A New Grad’s Guide to Credit Cards
June 9, 2017
Disclaimer: Information in these articles is brought to you by CreditSoup. Banks, issuers, and credit card companies mentioned in the articles do not endorse or guarantee, and are not responsible for, the contents of the articles.
If you’re a fresh graduate right out of college, life can feel overwhelming right now. You just finished four years (or more) of school and now have to face problems like finding a job, moving into your own apartment and paying down student loans. Getting a credit card is probably not a priority right now, but not having a credit card can make life more difficult.
Why You Need a Credit Card
A report from Princeton Survey Associates found that approximately 60 percent of millennials—people between the ages of 18 and 29—do not have a credit card. That’s a big problem. While avoiding debt is a smart idea, going without a credit card can cause issues.
One of the biggest factors that impacts your financial life is your credit report. Your credit history can affect everything from getting approved for a car loan to getting a new cell phone plan. Without a credit card, it can be hard to establish a good credit history.
Moreover, credit cards are increasingly necessary for routine transactions. For example, if you want to take advantage of online bill pay for rent or utilities, many companies only accept credit cards, not debit cards.
Getting a credit card can help you simplify your bill management and help you establish good credit.
What To Consider Before Applying
If you have decided to move forward with getting a credit card, there’s several factors you should consider before applying:
The credit card APR, or annual percentage rate, is the amount of interest you’ll pay in a year on top of your regular balance. Depending on the card and your credit history, interest rates can range from 13 percent to as high 23 percent.
Before signing up for a new card, make sure to check the APR. If you carry a balance, the APR can cause your debt to balloon. That issue can make it difficult to get out of debt.
Some credit cards, particularly rewards cards, charge customers an annual fee. Depending on how often you intend to use the card, the annual fee may be an unnecessary expense. Carefully compare the value of the cards’ rewards to the cost of the fee; in some cases, it may be a better idea to keep shopping for a card that doesn’t charge a fee at all.
If you’re looking for a rewards card, think about your lifestyle and what would benefit you the most. While travel rewards plans sound glamorous, it may be more worthwhile to look for cards that offer cash back bonuses or gas points, especially if you’re on a tight budget.
Secured or Unsecured
Depending on your credit, you may not be able to get a regular, or unsecured, credit card. Instead, you may have to start with a secured card. A secured card is essentially a beginner’s credit card. You deposit money into an account, and that amount is your credit limit. Once you’ve spent that amount, you cannot use the card again until you make a payment.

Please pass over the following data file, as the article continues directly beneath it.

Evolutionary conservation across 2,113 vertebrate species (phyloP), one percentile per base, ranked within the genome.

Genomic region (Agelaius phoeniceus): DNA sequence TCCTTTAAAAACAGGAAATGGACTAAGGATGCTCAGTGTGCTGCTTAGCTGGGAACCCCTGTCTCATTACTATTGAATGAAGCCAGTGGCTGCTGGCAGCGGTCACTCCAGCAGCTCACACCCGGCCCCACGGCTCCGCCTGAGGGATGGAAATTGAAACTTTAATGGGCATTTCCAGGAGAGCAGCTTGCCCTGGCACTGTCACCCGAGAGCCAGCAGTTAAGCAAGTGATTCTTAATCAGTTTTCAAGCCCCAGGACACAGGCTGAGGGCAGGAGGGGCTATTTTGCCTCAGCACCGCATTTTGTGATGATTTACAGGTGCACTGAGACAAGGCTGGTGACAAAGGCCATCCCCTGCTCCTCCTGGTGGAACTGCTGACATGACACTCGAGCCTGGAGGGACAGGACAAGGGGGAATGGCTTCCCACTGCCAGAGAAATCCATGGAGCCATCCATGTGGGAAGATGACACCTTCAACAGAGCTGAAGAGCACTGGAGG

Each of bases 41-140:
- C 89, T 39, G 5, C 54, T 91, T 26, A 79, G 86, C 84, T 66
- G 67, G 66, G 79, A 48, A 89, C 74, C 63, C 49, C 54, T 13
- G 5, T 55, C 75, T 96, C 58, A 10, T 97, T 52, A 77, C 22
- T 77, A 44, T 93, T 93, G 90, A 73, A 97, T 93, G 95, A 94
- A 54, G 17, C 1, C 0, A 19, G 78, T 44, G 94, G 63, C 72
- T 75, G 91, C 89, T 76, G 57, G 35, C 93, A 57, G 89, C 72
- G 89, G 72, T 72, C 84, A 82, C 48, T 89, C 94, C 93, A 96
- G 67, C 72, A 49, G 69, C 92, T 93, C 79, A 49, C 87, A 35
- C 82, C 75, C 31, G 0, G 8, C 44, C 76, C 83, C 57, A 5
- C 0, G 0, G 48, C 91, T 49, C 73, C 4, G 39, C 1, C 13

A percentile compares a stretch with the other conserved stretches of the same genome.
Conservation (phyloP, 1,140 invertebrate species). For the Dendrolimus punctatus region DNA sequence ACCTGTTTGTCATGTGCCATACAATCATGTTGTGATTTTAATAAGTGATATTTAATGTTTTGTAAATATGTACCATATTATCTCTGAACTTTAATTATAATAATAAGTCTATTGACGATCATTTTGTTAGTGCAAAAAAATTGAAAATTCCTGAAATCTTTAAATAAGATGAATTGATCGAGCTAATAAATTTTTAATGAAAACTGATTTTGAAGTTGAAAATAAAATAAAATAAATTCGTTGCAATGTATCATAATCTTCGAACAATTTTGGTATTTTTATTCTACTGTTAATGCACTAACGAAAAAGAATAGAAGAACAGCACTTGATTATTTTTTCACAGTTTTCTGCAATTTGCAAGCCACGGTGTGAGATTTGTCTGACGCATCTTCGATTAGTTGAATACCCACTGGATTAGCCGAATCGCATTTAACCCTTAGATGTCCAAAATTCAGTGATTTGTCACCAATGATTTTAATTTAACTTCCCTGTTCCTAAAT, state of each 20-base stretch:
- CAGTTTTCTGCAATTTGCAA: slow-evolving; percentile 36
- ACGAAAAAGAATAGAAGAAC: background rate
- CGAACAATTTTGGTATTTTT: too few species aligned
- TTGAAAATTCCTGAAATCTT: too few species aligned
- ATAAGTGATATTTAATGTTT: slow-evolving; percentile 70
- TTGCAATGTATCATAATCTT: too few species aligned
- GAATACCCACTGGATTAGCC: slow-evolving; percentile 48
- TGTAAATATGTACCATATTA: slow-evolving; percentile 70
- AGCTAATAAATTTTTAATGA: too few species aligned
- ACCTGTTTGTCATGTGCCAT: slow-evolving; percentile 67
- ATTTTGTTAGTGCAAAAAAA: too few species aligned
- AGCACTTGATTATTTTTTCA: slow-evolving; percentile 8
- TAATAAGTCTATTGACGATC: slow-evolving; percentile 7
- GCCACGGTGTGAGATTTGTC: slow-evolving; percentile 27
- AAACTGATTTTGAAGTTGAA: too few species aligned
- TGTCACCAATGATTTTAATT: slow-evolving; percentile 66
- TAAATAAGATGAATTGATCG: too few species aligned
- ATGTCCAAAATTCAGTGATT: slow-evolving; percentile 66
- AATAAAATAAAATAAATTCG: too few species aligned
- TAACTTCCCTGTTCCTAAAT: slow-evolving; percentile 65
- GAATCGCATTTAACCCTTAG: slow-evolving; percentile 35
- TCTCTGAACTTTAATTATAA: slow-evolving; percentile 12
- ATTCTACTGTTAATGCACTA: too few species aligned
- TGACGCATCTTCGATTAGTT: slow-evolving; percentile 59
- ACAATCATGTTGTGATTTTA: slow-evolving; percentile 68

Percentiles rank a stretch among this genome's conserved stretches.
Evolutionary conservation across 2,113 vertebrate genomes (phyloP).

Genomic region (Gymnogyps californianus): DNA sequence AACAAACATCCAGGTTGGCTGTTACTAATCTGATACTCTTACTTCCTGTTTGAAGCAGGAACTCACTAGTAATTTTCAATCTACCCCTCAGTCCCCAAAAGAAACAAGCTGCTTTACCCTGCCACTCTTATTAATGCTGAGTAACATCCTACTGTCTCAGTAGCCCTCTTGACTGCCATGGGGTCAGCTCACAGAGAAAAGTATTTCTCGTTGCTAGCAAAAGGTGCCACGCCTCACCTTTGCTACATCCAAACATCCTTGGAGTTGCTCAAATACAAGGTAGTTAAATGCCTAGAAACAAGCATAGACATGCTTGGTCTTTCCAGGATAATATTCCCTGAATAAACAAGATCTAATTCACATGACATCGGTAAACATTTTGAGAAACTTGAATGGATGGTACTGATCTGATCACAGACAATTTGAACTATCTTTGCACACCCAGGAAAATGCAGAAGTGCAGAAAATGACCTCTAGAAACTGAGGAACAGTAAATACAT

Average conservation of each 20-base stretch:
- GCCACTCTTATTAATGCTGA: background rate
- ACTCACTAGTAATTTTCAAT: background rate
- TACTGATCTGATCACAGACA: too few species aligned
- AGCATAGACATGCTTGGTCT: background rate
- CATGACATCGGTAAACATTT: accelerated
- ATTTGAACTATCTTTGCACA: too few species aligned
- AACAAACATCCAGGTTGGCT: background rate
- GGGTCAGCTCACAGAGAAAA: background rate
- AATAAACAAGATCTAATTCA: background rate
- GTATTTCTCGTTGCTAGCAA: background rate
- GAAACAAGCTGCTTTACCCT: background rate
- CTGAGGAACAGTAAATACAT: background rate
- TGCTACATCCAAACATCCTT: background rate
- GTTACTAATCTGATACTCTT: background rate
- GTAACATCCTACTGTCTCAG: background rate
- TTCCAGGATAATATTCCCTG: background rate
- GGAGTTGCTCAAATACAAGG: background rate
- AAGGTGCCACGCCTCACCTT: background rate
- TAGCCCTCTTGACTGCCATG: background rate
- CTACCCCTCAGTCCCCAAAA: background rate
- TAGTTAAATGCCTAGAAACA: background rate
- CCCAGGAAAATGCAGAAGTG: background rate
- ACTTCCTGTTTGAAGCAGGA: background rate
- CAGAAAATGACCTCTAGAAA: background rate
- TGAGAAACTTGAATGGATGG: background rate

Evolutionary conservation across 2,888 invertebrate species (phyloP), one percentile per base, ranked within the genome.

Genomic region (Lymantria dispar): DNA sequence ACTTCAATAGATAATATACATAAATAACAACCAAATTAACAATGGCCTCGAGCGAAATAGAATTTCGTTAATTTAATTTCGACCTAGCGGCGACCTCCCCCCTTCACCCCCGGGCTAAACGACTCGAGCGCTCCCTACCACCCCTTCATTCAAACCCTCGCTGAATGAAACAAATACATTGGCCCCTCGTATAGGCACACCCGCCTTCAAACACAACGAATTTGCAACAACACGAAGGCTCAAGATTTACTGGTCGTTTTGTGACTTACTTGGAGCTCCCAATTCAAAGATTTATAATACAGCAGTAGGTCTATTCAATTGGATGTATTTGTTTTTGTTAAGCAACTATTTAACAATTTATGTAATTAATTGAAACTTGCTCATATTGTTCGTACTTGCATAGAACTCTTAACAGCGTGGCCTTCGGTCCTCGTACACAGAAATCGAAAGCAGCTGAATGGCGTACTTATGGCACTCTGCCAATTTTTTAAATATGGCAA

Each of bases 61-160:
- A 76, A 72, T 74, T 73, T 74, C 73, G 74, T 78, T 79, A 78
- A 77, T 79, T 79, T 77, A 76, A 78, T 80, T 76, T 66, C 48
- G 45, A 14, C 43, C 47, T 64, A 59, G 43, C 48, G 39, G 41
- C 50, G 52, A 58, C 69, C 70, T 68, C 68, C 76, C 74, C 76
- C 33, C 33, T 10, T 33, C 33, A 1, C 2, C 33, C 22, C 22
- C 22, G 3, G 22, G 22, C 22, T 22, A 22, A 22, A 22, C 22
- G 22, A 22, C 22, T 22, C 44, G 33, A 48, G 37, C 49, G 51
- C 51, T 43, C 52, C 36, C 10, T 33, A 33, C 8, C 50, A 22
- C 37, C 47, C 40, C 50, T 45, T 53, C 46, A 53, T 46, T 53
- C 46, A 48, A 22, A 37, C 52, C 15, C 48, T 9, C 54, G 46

While a secured card may not be ideal, they can be great tools for building credit. After using the card and paying your bills on time, you may improve your credit and may be able to qualify for an unsecured card.
Using Your Card Wisely
Once you have gotten your first credit card, it’s important to use it carefully. Having a credit limit can be dangerous; it’s easy to use the card for drinks with friends or new clothes you can’t afford. That approach can lead you into debt, which can be difficult to conquer. Here are some tips to keep in mind to prevent that from happening:
Pay Your Bill in Full
Each month, your credit card company will send you a statement with your current balance and your minimum payment. While the minimum payment may be low, you should never pay just the minimum. Doing so can cost you thousands over time, and you may be paying off your balance for years.
Instead, aim to pay the statement balance in full every month. Keep to a budget so you can easily afford to do so every month. If you charged more than you can pay off, that’s a clear sign that you’re overspending and need to take another look at your budget.
Use It For Routine Purchases
A great way to use a credit card strategically is to use it only for routine purchases, such as utility bills, groceries and gas. Because these are expenses you would pay anyway, you can earn valuable rewards, like cash back, without going into debt. If you pay your balance in full each month, you can build your credit history without any risk.
Getting Your First Credit Card
As you begin your professional career as a new graduate, your first credit card can be an essential tool for paying your bills and building your credit. By doing your homework and creating a plan for its use, you can use your credit card wisely without running up a balance.